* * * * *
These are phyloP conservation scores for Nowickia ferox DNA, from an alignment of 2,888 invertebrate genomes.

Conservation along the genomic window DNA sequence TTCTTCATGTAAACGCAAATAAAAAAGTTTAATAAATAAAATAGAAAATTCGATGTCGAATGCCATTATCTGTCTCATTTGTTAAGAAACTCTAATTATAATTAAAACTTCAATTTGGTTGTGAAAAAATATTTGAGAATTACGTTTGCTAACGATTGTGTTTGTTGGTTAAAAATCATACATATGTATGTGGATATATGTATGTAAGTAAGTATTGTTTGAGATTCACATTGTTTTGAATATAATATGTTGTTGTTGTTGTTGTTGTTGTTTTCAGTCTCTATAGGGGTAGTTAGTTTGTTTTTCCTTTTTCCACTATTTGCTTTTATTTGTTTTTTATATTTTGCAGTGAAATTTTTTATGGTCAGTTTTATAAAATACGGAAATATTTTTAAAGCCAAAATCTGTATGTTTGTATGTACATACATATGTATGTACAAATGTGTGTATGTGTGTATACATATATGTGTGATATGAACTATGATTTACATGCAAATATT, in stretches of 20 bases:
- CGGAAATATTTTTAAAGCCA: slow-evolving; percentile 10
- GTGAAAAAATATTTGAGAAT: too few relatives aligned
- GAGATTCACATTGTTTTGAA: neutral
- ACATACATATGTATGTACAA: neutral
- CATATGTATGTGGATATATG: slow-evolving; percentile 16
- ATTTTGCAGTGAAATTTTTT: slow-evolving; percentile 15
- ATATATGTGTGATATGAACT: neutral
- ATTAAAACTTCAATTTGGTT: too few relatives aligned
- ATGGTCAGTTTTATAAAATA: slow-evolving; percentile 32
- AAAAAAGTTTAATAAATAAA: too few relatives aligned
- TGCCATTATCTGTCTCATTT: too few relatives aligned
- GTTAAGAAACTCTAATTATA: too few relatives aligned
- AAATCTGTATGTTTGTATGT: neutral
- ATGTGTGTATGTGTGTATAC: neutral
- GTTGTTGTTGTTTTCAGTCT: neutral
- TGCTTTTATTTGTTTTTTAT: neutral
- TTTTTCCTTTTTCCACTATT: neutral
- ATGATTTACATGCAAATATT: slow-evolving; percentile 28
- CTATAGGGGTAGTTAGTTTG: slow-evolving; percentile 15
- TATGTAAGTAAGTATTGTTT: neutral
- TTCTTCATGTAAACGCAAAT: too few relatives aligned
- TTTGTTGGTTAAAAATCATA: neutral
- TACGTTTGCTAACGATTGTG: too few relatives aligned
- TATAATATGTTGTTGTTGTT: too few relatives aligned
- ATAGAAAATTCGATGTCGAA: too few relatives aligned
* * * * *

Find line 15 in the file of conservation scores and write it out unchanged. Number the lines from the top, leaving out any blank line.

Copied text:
- AAATCTGTATGTTTGTATGT: neutral